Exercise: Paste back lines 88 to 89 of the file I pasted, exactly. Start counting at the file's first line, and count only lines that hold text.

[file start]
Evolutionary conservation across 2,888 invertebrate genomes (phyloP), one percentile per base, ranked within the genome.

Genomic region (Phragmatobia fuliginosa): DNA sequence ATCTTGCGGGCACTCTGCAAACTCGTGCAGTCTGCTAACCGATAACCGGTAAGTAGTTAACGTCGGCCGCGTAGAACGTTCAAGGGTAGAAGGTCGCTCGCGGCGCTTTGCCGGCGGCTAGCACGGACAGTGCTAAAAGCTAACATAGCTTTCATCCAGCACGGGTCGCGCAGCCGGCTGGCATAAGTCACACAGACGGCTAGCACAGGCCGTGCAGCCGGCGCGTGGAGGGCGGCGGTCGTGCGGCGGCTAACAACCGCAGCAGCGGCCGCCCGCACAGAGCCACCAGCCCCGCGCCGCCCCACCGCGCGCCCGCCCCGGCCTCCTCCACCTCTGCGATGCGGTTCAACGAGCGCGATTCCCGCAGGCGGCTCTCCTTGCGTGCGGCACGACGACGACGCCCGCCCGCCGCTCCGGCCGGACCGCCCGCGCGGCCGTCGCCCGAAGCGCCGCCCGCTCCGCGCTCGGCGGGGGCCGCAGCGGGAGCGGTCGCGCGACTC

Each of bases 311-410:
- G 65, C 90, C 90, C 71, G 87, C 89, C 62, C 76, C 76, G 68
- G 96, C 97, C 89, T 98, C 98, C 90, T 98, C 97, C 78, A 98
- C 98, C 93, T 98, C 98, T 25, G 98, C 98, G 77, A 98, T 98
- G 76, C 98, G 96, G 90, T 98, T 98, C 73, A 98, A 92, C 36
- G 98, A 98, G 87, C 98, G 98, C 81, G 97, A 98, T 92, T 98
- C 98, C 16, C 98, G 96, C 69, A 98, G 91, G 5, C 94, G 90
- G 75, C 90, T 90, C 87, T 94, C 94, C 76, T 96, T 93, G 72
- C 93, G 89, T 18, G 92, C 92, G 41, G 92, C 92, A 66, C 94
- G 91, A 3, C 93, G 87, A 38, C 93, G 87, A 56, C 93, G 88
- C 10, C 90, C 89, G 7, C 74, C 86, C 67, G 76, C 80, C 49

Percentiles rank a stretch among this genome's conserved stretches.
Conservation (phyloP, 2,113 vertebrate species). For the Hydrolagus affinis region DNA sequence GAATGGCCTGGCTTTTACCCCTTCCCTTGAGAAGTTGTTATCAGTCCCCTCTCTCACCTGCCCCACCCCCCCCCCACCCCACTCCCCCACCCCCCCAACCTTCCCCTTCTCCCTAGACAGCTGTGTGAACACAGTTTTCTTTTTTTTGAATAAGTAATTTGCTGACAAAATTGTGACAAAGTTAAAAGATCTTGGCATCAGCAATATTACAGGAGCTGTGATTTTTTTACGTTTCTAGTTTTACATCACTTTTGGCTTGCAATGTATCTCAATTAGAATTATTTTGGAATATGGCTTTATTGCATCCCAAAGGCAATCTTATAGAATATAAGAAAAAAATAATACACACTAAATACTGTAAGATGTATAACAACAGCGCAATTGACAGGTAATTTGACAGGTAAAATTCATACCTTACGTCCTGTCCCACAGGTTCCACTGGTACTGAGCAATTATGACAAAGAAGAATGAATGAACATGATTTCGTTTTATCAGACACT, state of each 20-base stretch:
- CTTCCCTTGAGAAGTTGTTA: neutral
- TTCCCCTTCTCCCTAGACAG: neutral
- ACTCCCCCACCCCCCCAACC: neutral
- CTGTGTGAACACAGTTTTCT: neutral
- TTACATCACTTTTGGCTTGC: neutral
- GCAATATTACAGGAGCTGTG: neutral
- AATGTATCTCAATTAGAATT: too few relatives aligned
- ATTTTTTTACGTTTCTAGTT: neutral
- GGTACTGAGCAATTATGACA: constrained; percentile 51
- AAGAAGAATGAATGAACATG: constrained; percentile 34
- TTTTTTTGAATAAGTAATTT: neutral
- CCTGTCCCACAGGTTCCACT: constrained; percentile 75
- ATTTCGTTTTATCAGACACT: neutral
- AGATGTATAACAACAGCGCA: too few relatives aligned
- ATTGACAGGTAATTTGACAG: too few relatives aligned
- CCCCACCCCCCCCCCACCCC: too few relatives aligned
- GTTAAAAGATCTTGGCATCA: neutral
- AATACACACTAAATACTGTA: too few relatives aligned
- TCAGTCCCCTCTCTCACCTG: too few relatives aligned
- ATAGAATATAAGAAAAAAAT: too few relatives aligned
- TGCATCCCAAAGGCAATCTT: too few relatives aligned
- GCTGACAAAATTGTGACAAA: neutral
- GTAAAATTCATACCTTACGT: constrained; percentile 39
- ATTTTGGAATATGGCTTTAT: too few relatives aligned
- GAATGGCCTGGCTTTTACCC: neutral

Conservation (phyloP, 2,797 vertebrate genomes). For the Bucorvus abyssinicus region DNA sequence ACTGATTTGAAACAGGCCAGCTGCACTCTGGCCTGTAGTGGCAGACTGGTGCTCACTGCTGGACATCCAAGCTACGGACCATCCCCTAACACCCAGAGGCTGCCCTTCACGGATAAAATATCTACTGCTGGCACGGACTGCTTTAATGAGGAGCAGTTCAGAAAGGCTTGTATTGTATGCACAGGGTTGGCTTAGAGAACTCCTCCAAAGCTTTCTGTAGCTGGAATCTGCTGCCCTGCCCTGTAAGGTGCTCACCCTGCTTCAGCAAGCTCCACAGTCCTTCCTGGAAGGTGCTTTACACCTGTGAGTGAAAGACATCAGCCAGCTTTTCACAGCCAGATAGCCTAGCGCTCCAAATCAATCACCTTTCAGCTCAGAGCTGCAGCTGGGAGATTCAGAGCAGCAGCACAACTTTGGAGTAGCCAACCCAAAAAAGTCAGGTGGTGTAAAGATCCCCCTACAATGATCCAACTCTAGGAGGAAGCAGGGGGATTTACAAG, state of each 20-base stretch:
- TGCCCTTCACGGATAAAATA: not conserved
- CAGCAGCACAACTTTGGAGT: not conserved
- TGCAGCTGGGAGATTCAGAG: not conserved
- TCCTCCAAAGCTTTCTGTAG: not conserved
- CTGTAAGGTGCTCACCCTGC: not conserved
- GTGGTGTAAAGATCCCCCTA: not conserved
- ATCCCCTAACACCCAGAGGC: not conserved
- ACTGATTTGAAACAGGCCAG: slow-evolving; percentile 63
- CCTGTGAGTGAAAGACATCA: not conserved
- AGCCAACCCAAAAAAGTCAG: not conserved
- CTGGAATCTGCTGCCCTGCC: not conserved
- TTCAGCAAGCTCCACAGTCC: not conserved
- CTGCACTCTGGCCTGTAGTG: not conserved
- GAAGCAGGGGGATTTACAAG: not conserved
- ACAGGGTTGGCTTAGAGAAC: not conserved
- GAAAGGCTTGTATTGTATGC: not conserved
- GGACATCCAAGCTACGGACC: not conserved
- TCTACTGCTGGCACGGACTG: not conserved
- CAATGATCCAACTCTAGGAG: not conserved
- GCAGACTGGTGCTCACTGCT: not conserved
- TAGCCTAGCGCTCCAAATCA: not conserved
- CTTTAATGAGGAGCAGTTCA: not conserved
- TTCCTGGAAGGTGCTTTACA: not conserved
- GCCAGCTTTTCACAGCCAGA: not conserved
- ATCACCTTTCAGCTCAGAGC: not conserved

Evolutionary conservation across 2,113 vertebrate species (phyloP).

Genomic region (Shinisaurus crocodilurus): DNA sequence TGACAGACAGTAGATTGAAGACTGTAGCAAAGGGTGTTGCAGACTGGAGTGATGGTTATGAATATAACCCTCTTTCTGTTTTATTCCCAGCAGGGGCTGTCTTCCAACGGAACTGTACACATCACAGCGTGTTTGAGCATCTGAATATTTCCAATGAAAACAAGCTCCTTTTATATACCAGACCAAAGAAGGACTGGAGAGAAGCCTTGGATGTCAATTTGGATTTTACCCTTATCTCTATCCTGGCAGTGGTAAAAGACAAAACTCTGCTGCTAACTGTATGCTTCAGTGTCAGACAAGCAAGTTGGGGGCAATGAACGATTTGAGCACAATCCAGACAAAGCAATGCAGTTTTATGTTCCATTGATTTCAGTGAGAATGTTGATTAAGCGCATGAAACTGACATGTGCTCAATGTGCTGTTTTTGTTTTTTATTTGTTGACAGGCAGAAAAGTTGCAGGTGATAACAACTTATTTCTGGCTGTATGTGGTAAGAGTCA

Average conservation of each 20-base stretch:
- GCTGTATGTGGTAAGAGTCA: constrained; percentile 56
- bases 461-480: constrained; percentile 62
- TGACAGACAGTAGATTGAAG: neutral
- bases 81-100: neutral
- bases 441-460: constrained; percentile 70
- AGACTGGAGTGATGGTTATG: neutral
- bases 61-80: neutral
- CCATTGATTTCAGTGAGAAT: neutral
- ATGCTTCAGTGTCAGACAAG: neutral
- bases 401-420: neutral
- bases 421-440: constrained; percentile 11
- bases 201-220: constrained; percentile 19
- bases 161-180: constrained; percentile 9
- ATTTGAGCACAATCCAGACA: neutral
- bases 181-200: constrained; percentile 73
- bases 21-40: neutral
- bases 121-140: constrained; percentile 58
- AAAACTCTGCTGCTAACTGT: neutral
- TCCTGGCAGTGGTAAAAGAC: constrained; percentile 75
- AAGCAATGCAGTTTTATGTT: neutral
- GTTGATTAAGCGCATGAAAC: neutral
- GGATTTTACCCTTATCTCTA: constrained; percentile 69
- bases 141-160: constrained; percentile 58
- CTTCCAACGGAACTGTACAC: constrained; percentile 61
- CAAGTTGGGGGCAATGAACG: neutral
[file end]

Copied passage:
- TCCTGGCAGTGGTAAAAGAC: constrained; percentile 75
- AAGCAATGCAGTTTTATGTT: neutral